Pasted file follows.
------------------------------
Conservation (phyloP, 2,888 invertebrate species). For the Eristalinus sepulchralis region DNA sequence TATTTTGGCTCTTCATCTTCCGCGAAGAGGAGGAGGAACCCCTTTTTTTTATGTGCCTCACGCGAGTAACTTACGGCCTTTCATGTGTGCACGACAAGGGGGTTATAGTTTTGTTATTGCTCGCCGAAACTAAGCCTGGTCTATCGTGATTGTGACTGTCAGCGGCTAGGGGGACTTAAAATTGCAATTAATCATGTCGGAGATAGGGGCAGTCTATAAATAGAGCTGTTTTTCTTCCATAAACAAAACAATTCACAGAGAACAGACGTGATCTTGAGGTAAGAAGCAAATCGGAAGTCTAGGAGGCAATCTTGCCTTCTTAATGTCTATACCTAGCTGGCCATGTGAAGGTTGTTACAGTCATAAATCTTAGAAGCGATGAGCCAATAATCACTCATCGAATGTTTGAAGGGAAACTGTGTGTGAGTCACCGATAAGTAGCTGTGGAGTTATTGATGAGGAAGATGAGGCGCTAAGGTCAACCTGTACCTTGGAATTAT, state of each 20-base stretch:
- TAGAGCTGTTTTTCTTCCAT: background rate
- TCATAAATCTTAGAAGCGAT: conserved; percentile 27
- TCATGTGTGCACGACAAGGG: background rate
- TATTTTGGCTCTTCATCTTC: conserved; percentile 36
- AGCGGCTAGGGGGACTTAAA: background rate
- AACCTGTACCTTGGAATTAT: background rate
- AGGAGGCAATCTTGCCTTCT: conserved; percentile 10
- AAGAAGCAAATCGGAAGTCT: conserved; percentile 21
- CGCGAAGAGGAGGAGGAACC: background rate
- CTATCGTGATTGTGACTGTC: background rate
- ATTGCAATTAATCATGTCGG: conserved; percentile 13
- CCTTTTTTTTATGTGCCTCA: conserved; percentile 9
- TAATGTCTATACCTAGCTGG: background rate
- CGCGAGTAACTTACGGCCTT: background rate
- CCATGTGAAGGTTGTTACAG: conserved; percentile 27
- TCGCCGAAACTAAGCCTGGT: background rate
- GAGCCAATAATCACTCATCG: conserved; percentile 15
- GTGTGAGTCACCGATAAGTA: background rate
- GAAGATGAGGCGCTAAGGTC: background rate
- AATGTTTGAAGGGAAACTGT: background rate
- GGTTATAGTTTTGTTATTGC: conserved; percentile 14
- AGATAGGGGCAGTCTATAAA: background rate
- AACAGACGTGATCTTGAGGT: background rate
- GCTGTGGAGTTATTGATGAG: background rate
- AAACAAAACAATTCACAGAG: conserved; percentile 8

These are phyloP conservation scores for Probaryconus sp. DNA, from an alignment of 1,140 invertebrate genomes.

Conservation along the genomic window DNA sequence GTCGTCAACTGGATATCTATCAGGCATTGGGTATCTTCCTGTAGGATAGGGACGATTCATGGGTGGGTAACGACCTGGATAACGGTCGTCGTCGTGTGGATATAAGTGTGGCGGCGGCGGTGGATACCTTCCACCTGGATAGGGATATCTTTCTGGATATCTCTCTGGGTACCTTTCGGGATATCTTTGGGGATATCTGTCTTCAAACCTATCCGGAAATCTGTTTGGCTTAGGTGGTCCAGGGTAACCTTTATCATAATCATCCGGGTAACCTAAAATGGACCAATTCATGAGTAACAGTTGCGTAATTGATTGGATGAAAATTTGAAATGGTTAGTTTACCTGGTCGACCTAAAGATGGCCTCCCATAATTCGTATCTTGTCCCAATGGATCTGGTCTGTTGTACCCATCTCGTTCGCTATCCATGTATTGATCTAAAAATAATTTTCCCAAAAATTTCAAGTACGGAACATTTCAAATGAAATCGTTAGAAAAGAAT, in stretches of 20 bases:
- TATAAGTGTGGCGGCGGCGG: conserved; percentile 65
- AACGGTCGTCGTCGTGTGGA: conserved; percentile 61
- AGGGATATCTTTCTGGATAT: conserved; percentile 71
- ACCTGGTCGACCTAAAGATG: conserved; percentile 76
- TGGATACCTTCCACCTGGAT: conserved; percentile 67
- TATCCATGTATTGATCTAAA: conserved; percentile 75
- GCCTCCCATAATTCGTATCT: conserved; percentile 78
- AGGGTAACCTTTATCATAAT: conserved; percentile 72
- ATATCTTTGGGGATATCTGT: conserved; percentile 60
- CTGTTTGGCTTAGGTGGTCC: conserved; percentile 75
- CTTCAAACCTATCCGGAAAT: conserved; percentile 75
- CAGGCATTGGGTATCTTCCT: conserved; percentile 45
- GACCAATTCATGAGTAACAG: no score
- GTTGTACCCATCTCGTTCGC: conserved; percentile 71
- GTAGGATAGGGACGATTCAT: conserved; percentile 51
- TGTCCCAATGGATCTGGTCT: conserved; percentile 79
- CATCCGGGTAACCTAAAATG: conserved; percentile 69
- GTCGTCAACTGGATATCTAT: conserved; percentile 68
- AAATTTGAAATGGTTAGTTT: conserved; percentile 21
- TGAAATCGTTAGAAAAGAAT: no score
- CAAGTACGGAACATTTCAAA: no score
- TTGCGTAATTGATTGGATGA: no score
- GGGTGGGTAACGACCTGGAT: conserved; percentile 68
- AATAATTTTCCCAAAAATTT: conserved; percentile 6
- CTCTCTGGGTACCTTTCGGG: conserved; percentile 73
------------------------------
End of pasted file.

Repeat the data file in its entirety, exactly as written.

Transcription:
Conservation (phyloP, 2,888 invertebrate species). For the Eristalinus sepulchralis region DNA sequence TATTTTGGCTCTTCATCTTCCGCGAAGAGGAGGAGGAACCCCTTTTTTTTATGTGCCTCACGCGAGTAACTTACGGCCTTTCATGTGTGCACGACAAGGGGGTTATAGTTTTGTTATTGCTCGCCGAAACTAAGCCTGGTCTATCGTGATTGTGACTGTCAGCGGCTAGGGGGACTTAAAATTGCAATTAATCATGTCGGAGATAGGGGCAGTCTATAAATAGAGCTGTTTTTCTTCCATAAACAAAACAATTCACAGAGAACAGACGTGATCTTGAGGTAAGAAGCAAATCGGAAGTCTAGGAGGCAATCTTGCCTTCTTAATGTCTATACCTAGCTGGCCATGTGAAGGTTGTTACAGTCATAAATCTTAGAAGCGATGAGCCAATAATCACTCATCGAATGTTTGAAGGGAAACTGTGTGTGAGTCACCGATAAGTAGCTGTGGAGTTATTGATGAGGAAGATGAGGCGCTAAGGTCAACCTGTACCTTGGAATTAT, state of each 20-base stretch:
- TAGAGCTGTTTTTCTTCCAT: background rate
- TCATAAATCTTAGAAGCGAT: conserved; percentile 27
- TCATGTGTGCACGACAAGGG: background rate
- TATTTTGGCTCTTCATCTTC: conserved; percentile 36
- AGCGGCTAGGGGGACTTAAA: background rate
- AACCTGTACCTTGGAATTAT: background rate
- AGGAGGCAATCTTGCCTTCT: conserved; percentile 10
- AAGAAGCAAATCGGAAGTCT: conserved; percentile 21
- CGCGAAGAGGAGGAGGAACC: background rate
- CTATCGTGATTGTGACTGTC: background rate
- ATTGCAATTAATCATGTCGG: conserved; percentile 13
- CCTTTTTTTTATGTGCCTCA: conserved; percentile 9
- TAATGTCTATACCTAGCTGG: background rate
- CGCGAGTAACTTACGGCCTT: background rate
- CCATGTGAAGGTTGTTACAG: conserved; percentile 27
- TCGCCGAAACTAAGCCTGGT: background rate
- GAGCCAATAATCACTCATCG: conserved; percentile 15
- GTGTGAGTCACCGATAAGTA: background rate
- GAAGATGAGGCGCTAAGGTC: background rate
- AATGTTTGAAGGGAAACTGT: background rate
- GGTTATAGTTTTGTTATTGC: conserved; percentile 14
- AGATAGGGGCAGTCTATAAA: background rate
- AACAGACGTGATCTTGAGGT: background rate
- GCTGTGGAGTTATTGATGAG: background rate
- AAACAAAACAATTCACAGAG: conserved; percentile 8

These are phyloP conservation scores for Probaryconus sp. DNA, from an alignment of 1,140 invertebrate genomes.

Conservation along the genomic window DNA sequence GTCGTCAACTGGATATCTATCAGGCATTGGGTATCTTCCTGTAGGATAGGGACGATTCATGGGTGGGTAACGACCTGGATAACGGTCGTCGTCGTGTGGATATAAGTGTGGCGGCGGCGGTGGATACCTTCCACCTGGATAGGGATATCTTTCTGGATATCTCTCTGGGTACCTTTCGGGATATCTTTGGGGATATCTGTCTTCAAACCTATCCGGAAATCTGTTTGGCTTAGGTGGTCCAGGGTAACCTTTATCATAATCATCCGGGTAACCTAAAATGGACCAATTCATGAGTAACAGTTGCGTAATTGATTGGATGAAAATTTGAAATGGTTAGTTTACCTGGTCGACCTAAAGATGGCCTCCCATAATTCGTATCTTGTCCCAATGGATCTGGTCTGTTGTACCCATCTCGTTCGCTATCCATGTATTGATCTAAAAATAATTTTCCCAAAAATTTCAAGTACGGAACATTTCAAATGAAATCGTTAGAAAAGAAT, in stretches of 20 bases:
- TATAAGTGTGGCGGCGGCGG: conserved; percentile 65
- AACGGTCGTCGTCGTGTGGA: conserved; percentile 61
- AGGGATATCTTTCTGGATAT: conserved; percentile 71
- ACCTGGTCGACCTAAAGATG: conserved; percentile 76
- TGGATACCTTCCACCTGGAT: conserved; percentile 67
- TATCCATGTATTGATCTAAA: conserved; percentile 75
- GCCTCCCATAATTCGTATCT: conserved; percentile 78
- AGGGTAACCTTTATCATAAT: conserved; percentile 72
- ATATCTTTGGGGATATCTGT: conserved; percentile 60
- CTGTTTGGCTTAGGTGGTCC: conserved; percentile 75
- CTTCAAACCTATCCGGAAAT: conserved; percentile 75
- CAGGCATTGGGTATCTTCCT: conserved; percentile 45
- GACCAATTCATGAGTAACAG: no score
- GTTGTACCCATCTCGTTCGC: conserved; percentile 71
- GTAGGATAGGGACGATTCAT: conserved; percentile 51
- TGTCCCAATGGATCTGGTCT: conserved; percentile 79
- CATCCGGGTAACCTAAAATG: conserved; percentile 69
- GTCGTCAACTGGATATCTAT: conserved; percentile 68
- AAATTTGAAATGGTTAGTTT: conserved; percentile 21
- TGAAATCGTTAGAAAAGAAT: no score
- CAAGTACGGAACATTTCAAA: no score
- TTGCGTAATTGATTGGATGA: no score
- GGGTGGGTAACGACCTGGAT: conserved; percentile 68
- AATAATTTTCCCAAAAATTT: conserved; percentile 6
- CTCTCTGGGTACCTTTCGGG: conserved; percentile 73